Paul von Ragué Schleyer Dies At 84 | Chemical & Engineering News
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Web Date: November 25, 2014

Paul von Ragué Schleyer Dies At 84

Obituary: University of Georgia scientist blazed new trails in computational chemistry
Department: ACS News
News Channels: Organic SCENE
Keywords: obituaries, Paul Schleyer
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Paul von Ragué Schleyer
Credit: U of Georgia
Photo of Paul von Ragué Schleyer.
 
Paul von Ragué Schleyer
Credit: U of Georgia

Paul von Ragué Schleyer, 84, a towering figure in physical organic chemistry and a chemistry professor at the University of Georgia, in Athens, died on Nov. 21 at his home in Ila.

“Paul Schleyer was a titan among modern chemists,” says Peter J. Stang, professor of chemistry at the University of Utah and editor of the Journal of the American Chemical Society. “He was one of the few who understood and appreciated and made major, significant contributions to both experimental and computational, theoretical chemistry.”

Born in Cleveland, Schleyer earned an A.B. in chemistry from Princeton University in 1951. He then attended Harvard University, where he received an M.A. in chemistry in 1956 and a Ph.D. in physical organic chemistry in 1957 under Paul D. Bartlett.

Schleyer returned to Princeton as an instructor and was named Eugene Higgins Professor of Chemistry in 1969.

In 1976, he joined the University of Erlangen-Nuremberg, in Germany, as codirector of the Organic Institute, and in 1993 he became founding director of its Computer Chemistry Center. He retired from the university as professor emeritus in 1998.

Schleyer continued his career as Graham Perdue Professor at the University of Georgia and served as a professorial fellow at the Center for Computational Quantum Chemistry (CCQC).

Delving into a broad range of physical organic, organometallic, inorganic, and theoretical chemistry topics, Schleyer made vast contributions, including discovering ways of synthesizing adamantane and other cage molecules by rearrangement. He also identified new types of hydrogen bonding, elucidated solvolysis mechanisms, and expounded on the nature of reactive intermediates.

Schleyer discovered new molecular structures, particularly those involving lithium and electron-deficient systems. Most recently, he focused on nuclear magnetic resonance, aromaticity, and planar hypercoordination of carbon and other elements.

A prolific and highly cited chemist, he published more than 1,200 papers. He also authored or coauthored 12 books, some of which involved collaborations with Nobel Laureates Herbert C. Brown, George A. Olah, and John A. Pople.

During his career, Schleyer “turned to the new computational chemistry and, in cooperation with Pople and others, made it a most significant and active area of chemistry,” says Olah, who is a professor of chemistry at the University of Southern California. “He never received the recognition he fully deserved for his pioneering work, but future generations will remember him as one of the truly great chemists of our time.”

Schleyer received numerous honors. From ACS, he received the James Flack Norris Award in Physical Organic Chemistry in 1987 and an Arthur C. Cope Scholar Award in 1991.

He was past president of the World Association of Theoretical & Computational Chemists, coeditor emeritus of the Journal of Computational Chemistry, and editor-in-chief of the “Encyclopedia of Computational Chemistry.”

Schleyer was a fellow of the American Academy of Arts & Sciences and the Bavarian Academy of Sciences. He was a 63–year member of ACS.

CCQC will continue with plans to present a symposium of Schleyer’s work on Feb. 11-12, 2015; it had been scheduled to coincide with his 85th birthday.

Schleyer is survived by his wife, Inge, whom he married in 1969; his daughters by his former marriage, Karen Harvey, Betti, and Laura; and four grandchildren.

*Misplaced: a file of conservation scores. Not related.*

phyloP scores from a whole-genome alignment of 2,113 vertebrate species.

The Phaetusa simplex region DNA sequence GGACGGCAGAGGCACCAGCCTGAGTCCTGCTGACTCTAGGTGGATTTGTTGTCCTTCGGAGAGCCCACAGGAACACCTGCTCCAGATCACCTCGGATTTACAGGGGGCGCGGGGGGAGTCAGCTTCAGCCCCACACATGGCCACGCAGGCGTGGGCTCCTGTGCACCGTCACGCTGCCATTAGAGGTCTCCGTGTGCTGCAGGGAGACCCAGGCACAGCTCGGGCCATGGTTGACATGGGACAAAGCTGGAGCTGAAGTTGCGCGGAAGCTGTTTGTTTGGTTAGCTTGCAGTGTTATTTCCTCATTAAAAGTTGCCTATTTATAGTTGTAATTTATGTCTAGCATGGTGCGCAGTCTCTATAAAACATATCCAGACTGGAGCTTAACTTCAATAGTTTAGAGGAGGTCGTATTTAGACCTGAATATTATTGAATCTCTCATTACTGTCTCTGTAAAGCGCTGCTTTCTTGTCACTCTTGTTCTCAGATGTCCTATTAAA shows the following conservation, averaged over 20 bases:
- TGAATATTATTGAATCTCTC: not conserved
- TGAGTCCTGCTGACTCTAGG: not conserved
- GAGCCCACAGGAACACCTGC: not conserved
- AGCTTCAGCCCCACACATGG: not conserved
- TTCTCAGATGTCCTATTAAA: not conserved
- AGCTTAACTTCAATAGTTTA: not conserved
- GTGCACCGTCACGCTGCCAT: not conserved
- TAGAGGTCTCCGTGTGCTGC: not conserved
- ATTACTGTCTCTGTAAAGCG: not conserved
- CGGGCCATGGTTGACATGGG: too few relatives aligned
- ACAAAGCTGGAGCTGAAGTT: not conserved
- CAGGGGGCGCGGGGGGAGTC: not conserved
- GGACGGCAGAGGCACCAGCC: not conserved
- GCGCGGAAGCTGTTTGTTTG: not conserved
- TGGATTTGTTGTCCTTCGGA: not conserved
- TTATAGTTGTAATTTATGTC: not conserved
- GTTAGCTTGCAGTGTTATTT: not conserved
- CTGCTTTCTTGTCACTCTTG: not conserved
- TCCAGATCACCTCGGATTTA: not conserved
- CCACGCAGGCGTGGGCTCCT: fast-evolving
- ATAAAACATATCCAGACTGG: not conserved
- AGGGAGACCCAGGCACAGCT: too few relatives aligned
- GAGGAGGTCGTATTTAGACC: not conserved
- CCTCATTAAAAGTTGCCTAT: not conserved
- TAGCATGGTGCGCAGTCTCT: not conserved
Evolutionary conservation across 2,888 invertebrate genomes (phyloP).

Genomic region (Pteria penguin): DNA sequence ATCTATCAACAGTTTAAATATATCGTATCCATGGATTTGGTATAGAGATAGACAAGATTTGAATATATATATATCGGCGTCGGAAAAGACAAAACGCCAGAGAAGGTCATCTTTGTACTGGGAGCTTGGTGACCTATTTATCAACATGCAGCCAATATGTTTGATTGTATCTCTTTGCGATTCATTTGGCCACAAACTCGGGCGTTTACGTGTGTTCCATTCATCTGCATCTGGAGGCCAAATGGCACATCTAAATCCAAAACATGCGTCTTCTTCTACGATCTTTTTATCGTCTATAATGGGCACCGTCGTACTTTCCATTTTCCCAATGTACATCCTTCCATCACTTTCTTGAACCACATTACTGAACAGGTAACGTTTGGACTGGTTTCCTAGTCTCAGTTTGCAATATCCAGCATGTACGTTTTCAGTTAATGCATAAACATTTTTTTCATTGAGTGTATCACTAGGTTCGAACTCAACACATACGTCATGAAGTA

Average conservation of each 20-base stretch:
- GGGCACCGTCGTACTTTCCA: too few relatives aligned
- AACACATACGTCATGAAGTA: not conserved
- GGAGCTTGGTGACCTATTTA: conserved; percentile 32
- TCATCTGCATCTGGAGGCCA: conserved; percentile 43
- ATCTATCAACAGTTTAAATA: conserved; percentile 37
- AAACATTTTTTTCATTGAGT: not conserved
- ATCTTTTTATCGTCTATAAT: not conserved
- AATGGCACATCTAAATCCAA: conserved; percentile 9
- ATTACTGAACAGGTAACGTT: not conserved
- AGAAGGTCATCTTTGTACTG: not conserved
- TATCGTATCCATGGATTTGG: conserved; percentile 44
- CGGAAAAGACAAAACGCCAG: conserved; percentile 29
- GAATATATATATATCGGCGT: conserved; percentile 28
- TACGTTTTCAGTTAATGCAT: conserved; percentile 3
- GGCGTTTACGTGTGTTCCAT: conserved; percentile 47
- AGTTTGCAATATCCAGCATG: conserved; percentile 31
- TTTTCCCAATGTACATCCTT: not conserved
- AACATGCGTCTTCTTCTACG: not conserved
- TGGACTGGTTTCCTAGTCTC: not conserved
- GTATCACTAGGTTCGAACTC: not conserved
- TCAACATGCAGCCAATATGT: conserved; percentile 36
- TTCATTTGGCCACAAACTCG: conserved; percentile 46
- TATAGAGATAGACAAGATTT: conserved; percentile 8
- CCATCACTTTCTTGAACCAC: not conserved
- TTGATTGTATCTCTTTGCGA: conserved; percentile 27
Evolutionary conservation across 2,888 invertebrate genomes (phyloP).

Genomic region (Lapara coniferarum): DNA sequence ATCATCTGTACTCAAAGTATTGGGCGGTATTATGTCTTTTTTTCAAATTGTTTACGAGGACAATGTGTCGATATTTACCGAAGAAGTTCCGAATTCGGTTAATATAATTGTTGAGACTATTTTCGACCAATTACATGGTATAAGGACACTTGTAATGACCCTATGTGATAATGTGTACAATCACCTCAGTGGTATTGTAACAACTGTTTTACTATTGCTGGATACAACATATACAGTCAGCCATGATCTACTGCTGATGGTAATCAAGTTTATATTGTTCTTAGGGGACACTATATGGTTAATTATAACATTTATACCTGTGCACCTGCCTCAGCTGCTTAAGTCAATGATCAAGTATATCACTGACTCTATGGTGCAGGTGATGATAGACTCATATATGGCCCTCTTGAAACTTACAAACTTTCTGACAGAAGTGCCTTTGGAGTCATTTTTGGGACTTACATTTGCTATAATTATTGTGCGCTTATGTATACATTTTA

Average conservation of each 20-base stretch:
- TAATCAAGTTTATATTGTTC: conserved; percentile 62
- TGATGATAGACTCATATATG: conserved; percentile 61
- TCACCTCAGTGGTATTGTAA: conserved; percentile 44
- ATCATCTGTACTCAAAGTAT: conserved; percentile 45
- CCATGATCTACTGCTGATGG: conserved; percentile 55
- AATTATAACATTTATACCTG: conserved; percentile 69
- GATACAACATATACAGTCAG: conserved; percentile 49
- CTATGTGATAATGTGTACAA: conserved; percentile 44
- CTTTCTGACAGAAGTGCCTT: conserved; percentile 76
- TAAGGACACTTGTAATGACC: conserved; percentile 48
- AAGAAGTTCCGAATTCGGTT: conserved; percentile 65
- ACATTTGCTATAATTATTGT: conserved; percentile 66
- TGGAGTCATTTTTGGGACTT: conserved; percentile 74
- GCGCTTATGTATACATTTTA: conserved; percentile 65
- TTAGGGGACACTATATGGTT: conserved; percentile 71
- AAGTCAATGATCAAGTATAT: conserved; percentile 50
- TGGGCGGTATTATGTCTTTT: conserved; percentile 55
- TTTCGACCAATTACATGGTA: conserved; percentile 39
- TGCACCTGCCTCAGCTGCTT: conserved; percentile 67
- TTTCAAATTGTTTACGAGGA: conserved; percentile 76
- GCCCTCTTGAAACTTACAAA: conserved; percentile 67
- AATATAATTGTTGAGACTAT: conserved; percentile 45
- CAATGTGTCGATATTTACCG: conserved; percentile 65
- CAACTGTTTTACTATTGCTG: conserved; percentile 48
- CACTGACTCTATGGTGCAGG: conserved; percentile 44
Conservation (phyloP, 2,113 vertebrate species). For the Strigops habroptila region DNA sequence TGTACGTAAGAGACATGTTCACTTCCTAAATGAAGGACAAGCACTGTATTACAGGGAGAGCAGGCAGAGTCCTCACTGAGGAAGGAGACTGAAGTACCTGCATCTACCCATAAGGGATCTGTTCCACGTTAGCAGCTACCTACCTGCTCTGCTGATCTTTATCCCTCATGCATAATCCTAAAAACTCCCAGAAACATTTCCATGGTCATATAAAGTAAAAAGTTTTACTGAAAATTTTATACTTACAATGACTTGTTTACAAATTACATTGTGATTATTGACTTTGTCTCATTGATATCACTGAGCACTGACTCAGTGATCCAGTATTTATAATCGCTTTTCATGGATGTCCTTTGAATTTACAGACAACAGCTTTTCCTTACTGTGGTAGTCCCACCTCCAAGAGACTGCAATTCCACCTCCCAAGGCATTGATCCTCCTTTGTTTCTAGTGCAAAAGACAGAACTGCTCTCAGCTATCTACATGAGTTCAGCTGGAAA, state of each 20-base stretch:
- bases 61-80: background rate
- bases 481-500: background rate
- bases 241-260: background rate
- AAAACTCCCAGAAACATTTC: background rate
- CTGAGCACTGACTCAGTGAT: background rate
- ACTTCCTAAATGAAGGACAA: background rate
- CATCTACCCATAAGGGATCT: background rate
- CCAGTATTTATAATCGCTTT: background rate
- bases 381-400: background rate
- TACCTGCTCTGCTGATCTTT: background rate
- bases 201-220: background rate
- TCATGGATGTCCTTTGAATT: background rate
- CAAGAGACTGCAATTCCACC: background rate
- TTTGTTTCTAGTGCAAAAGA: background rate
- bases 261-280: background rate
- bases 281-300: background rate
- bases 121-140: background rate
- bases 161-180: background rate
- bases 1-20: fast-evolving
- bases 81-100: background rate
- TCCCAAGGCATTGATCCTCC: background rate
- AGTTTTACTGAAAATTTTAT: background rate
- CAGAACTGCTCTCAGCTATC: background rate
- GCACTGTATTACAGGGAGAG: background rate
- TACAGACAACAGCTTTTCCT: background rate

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Comments
Joshua Telser (November 25, 2014 6:31 PM)
I had never met (or even seen) Paul von Ragué Schleyer, but when I took a physical organic course at Cornell as a senior in fall 1979, from Barry Carpenter, he mentioned Schleyer a lot. I can no longer remember the context, except that Schleyer had the coolest name. And I was stunned later to find out that he was from Cleveland, and not some Schloss in Germany.

There should have been a Nobel for him and M.J.S. Dewar together for bringing the computer into organic chemistry. My condolences to all at UGa.
Lewis Robinson M. D. (November 25, 2014 9:31 PM)
Paul was a wonderful undergraduate advisor to me. We'd work in his lab until late evening then go out for pizza and beer, discussing chemistry all the while. He had me for dinner at his home where I met his wife and young daughters. It was why Princeton back then (and hopefully now) was such a fabulous educational experience.

My work with him concerned intramolecular hydrogen bonding (notably to the pi electron cloud of aromatic rings), something quite useful in the revolution in biochemistry and molecular biology which followed.

Lewis Robinson M. D.
Princeton '60
Josep M. Oliva (November 26, 2014 2:31 AM)
Dear Friend,

Thank you for teaching us how to be scientists; critical with your own work to the limit and treating colleagues with kindness.
Pierre Mothé Esteves (November 26, 2014 6:38 AM)
We regret loosing such important physical-organic chemist. We will miss his contributions and influence in science, which left permanent marks in the chemistry in Rio de Janeiro, Brazil.
Robert Buntrock (November 26, 2014 8:16 AM)
When I was at Princeton for my PhD ('62-'67) I didn't work with Paul but I knew him and took a course from him, Advanced Physical Organic Chemistry where we reviewed the chemistry of reactive intermediates: radicals, carbanions, and carbonium ions. The latter rapidly morphed into non-classical carbonium ions (NCCs) which involved current research and preprints. Schleyer took the middle road, mediating the warring factions in that brouhaha of chemists. He was one of the best teachers I ever had. He had a near photographic memory including virtually all of the chemistry he had ever seen. Seminars by guest speakers were quite challenging (to the speakers) since Paul vigorously questioned any proposals that were not rock solid. Great chemist, great teacher, great man.
Robert (November 26, 2014 8:48 AM)
I took Dr. Schleyer's Physical Organic Chemistry course at UGA just a few years ago. Even in his 70's Schleyer was one of the most passionate professors I ever encountered. My condolences to the others that knew him. He was a truly a great man and a titan in his field and I would like to think I am better for having learned from him.
John Morrison Galbraith (November 26, 2014 6:36 PM)
When I put Paul on my dissertation committee at UGA, everyone said I was crazy. He had a reputation for being tough and confrontational. However, I knew that if I had him on there, it would force me to REALLY know my stuff. Sure enough, he tore me apart on my defense, but was the first to congradate me when I passed. Very much a "tough love" sort of thing. I am a much better chemist today because of him.